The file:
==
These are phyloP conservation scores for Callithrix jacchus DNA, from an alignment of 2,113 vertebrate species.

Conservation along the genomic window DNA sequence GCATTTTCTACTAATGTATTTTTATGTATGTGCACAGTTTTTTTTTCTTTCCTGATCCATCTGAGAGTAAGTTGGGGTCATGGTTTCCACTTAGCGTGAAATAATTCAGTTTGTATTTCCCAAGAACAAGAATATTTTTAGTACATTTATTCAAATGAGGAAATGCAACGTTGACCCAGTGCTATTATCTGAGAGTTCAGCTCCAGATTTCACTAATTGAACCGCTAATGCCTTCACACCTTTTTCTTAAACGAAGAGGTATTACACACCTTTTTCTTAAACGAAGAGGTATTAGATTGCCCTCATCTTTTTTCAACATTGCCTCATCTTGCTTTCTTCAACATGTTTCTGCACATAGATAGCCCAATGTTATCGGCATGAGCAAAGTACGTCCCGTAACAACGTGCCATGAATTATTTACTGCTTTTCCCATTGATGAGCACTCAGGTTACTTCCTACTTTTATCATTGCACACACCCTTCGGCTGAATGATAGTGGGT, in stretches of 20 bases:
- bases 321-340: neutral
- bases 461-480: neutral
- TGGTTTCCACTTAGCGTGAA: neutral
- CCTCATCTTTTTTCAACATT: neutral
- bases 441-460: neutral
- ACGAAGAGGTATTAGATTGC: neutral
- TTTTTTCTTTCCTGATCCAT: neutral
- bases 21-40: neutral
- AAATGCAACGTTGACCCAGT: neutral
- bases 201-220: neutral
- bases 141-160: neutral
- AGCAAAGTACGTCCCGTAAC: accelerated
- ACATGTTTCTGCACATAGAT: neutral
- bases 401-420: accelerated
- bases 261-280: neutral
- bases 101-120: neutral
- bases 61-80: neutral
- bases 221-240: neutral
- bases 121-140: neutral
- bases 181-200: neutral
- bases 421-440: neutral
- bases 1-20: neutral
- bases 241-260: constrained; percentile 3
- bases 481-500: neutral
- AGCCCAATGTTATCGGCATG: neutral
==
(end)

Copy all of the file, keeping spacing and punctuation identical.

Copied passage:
These are phyloP conservation scores for Callithrix jacchus DNA, from an alignment of 2,113 vertebrate species.

Conservation along the genomic window DNA sequence GCATTTTCTACTAATGTATTTTTATGTATGTGCACAGTTTTTTTTTCTTTCCTGATCCATCTGAGAGTAAGTTGGGGTCATGGTTTCCACTTAGCGTGAAATAATTCAGTTTGTATTTCCCAAGAACAAGAATATTTTTAGTACATTTATTCAAATGAGGAAATGCAACGTTGACCCAGTGCTATTATCTGAGAGTTCAGCTCCAGATTTCACTAATTGAACCGCTAATGCCTTCACACCTTTTTCTTAAACGAAGAGGTATTACACACCTTTTTCTTAAACGAAGAGGTATTAGATTGCCCTCATCTTTTTTCAACATTGCCTCATCTTGCTTTCTTCAACATGTTTCTGCACATAGATAGCCCAATGTTATCGGCATGAGCAAAGTACGTCCCGTAACAACGTGCCATGAATTATTTACTGCTTTTCCCATTGATGAGCACTCAGGTTACTTCCTACTTTTATCATTGCACACACCCTTCGGCTGAATGATAGTGGGT, in stretches of 20 bases:
- bases 321-340: neutral
- bases 461-480: neutral
- TGGTTTCCACTTAGCGTGAA: neutral
- CCTCATCTTTTTTCAACATT: neutral
- bases 441-460: neutral
- ACGAAGAGGTATTAGATTGC: neutral
- TTTTTTCTTTCCTGATCCAT: neutral
- bases 21-40: neutral
- AAATGCAACGTTGACCCAGT: neutral
- bases 201-220: neutral
- bases 141-160: neutral
- AGCAAAGTACGTCCCGTAAC: accelerated
- ACATGTTTCTGCACATAGAT: neutral
- bases 401-420: accelerated
- bases 261-280: neutral
- bases 101-120: neutral
- bases 61-80: neutral
- bases 221-240: neutral
- bases 121-140: neutral
- bases 181-200: neutral
- bases 421-440: neutral
- bases 1-20: neutral
- bases 241-260: constrained; percentile 3
- bases 481-500: neutral
- AGCCCAATGTTATCGGCATG: neutral